"Dude's music?! For guys?!," questions Alba. "Wrong! Wrong!," he asserts. Well, how would you describe your band's sound Tony? "Good. Loud. We have two guitars. I guess you could say it's a wall of sound," he states. "All of our songs are love songs," Alba continues, further dispelling the "dude's music label." "(They're about) things all humans encounter, like, gettin' high", (I guess if you love it it's considered a "love song") "makin' love, human endearment, you know?"

     Hmmmm, "love songs" huh? In the mucho-macho world of rock-n-roll, romanticism isn't something that's readily admitted to by band members of this particular musical genre. Are The Buck Pets really closet romantics whose lyrics are concealed by their loud, raw, intense musical accompaniment? "We're all pretty romantic," states Alba. "It might not show. I know I am, and I know Chris is." Groovy guys, huh? Could be the Wayne Hussey's of the lone star state perhaps?!

     Seeing as how The Bucks make this big, loud, aggressive rock-n-roll with a bit of "human endearment" thrown in on the lyrical end of things, musical influences must be just as contrasting, huh? Absolutely! Alba begins his list of favorites: "Influences would be, like, The Pretenders, Hank Williams, Neil Young, Sly & The Family Stone, all blues, NWA and Eazy E. The Replacements is a band we grew up listening to. Those guys are cool as hell. Andy went to school with Tommy Stinson (Replacements ultra-groovy bassist) in Minnesota. We take a lot of influences from there. We used to listen to Metallica," he continues, "but they just made the same record eight times in a row. They used to be, like, more punk rock, but now they're just becoming Spinal Tap cliches. I hate metal. I hate all of it. We don't listen to that fucking shit. We might sound heavy, but...", Alba's Texas drawl fades to a close.

     Needless to say, Tony Alba has mentioned quite an eclectic list of artists as being influential on his own band's music. Personally, I didn't notice a vast amount of country raps with drunken speed metal blues-tinges on The Buck Pets extraordinary debut. Will the band's hodgepodge of influences be a bit more prevalent on the new record? "The next record is gonna be totally different," states Alba. "It's gonna be more pop". "NO!! NO!! WHY?!", I questioned loudly. "Because we want to shake that 'metal' tag, which is a bunch of shit," explains Alba. "The next record's gonna be like a Buzzcock's album - rock/pop - it's gonna be like that. It's not gonna be like a Soundgarden album," he concludes.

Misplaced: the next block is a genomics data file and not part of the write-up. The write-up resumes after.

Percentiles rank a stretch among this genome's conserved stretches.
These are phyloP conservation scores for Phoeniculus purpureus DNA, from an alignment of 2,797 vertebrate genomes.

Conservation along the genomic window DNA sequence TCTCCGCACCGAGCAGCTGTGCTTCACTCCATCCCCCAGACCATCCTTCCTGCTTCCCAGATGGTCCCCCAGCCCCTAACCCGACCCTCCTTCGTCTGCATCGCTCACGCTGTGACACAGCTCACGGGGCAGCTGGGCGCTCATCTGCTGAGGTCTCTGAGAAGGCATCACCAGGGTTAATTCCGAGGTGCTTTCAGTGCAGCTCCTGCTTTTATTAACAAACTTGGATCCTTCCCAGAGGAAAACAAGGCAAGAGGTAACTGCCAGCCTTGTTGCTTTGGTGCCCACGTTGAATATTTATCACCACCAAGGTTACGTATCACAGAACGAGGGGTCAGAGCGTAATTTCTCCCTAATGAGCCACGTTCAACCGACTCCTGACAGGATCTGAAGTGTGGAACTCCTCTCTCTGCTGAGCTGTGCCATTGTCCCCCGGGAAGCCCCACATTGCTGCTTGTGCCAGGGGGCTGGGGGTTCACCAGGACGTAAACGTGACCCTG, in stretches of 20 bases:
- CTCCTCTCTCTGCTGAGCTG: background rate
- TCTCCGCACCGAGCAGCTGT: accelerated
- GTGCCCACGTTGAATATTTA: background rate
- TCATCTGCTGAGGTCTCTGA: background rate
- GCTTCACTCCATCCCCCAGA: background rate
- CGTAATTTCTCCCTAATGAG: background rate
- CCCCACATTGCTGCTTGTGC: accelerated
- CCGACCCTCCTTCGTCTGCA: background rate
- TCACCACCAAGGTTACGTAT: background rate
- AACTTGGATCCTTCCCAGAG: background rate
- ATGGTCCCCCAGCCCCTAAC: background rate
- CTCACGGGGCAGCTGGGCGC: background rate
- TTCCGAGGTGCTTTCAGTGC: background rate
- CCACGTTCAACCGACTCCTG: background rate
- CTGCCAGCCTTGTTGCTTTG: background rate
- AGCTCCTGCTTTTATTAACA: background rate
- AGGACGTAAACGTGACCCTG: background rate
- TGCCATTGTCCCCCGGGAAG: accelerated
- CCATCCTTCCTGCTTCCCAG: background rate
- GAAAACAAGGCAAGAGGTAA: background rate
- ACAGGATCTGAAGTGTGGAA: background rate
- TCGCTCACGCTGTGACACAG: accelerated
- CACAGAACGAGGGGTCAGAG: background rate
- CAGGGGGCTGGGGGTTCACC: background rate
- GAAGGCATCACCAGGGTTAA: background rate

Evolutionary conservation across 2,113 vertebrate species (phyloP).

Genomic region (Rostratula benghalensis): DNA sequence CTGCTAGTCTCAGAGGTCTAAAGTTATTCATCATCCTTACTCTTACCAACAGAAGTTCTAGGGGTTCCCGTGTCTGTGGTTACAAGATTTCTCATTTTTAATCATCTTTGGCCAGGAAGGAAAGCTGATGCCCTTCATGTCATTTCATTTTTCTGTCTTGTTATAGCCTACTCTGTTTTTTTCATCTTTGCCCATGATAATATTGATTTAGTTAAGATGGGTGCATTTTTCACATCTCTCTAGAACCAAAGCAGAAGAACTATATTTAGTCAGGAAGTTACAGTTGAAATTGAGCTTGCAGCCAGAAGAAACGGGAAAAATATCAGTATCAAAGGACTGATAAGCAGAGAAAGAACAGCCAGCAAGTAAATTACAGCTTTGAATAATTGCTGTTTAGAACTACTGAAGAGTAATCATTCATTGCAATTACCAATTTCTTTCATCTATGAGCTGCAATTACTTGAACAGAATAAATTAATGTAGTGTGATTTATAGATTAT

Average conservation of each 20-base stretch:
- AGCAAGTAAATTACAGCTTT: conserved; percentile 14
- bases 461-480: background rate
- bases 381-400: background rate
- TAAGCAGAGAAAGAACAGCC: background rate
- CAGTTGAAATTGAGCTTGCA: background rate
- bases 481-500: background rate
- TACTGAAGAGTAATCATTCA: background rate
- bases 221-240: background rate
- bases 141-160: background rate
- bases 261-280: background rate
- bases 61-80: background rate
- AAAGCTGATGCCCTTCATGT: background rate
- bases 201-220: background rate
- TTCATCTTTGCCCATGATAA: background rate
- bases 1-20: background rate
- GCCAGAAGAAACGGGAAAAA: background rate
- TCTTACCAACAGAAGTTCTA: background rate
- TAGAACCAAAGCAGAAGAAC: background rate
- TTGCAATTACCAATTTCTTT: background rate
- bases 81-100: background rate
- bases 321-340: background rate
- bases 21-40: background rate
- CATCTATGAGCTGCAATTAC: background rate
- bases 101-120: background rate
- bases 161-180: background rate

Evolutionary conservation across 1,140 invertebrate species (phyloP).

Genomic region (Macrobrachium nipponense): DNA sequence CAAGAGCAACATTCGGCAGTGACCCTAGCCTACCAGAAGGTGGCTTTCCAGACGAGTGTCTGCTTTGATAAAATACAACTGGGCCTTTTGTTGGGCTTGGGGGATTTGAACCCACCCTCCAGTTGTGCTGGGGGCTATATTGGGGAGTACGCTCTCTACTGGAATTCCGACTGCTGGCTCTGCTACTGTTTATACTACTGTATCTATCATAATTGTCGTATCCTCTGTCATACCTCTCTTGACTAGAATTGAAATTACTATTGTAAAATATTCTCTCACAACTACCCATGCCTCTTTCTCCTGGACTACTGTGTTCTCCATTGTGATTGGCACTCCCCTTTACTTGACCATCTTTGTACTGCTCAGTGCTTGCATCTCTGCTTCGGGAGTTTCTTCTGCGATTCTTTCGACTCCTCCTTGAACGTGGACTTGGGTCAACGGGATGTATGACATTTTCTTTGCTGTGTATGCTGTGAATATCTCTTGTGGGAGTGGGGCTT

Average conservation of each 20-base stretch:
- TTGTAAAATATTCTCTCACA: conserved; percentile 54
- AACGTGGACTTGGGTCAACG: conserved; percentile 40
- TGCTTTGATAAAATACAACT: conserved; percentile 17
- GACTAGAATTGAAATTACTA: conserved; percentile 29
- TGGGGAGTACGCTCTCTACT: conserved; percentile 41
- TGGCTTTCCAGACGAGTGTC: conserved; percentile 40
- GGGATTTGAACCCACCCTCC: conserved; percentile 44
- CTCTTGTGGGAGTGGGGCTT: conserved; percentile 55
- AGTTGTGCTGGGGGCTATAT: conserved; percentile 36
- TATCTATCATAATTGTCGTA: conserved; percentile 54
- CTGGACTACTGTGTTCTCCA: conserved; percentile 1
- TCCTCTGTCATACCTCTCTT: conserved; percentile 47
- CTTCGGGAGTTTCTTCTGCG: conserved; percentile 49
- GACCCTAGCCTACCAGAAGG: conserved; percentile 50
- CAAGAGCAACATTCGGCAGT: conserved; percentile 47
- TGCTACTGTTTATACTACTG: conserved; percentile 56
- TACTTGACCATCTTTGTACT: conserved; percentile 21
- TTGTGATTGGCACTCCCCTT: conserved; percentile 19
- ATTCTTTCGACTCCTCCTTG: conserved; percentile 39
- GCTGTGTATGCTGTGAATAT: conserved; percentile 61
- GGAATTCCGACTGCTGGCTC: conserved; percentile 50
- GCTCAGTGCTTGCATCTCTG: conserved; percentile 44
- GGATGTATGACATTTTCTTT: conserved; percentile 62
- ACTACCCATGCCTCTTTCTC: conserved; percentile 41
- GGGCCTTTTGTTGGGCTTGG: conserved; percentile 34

With the impending 1990 release of The Buck Pets "totally different", "non-metal" second LP, are there any plans to get their beautiful faces some massive MTV exposure? Last time around, there were no videos to promote the group's divine debut effort. "Yeah, we're gonna do a video this time around," confirms Alba. "We're going to try to get something on MTV. I mean, why the hell not?! We thought about it last time, but we're definitely gonna do it this time. I'm going to put out a home video of us," he continues, switching to his entrepreneurial frame of mind. "It's a bunch of clips and stuff of us through the years being drunk at home. It's really hilarious. It's so funny. I'm gonna put it out independently myself and make some money myself," he says. "What about profit-sharing with your co-stars?", I query. "They're lucky to be in it," jokes Alba. You're not getting sick of your bandmates/roommates/best pals are you Tony? "No it's not like that," he says. "It's like getting sick of your little sister or brother, you know? You get sick of them, but you can't make them go away," he laughs.

     For a future filled with exciting, intense rock-n-roll, we should all hope that The Buck Pets never go away. These brilliant young Texans are our ray of hope from a dismal musical future filled with the typical poseur, Skid Row-type bands. "We want to try to set some standards for the future - the 90's," explains Alba. "We're so sick of all that L.A. shit. The band's in L.A. are stuck in Spinal Tap. At least we're doing something a little bit different."

     The Buck Pets will definitely be a rock-n-roll force to be reckoned with in the coming decade. The Buck Pets Rule! (Do you get the feeling Maureen likes this band, or is it just me? - Editor.)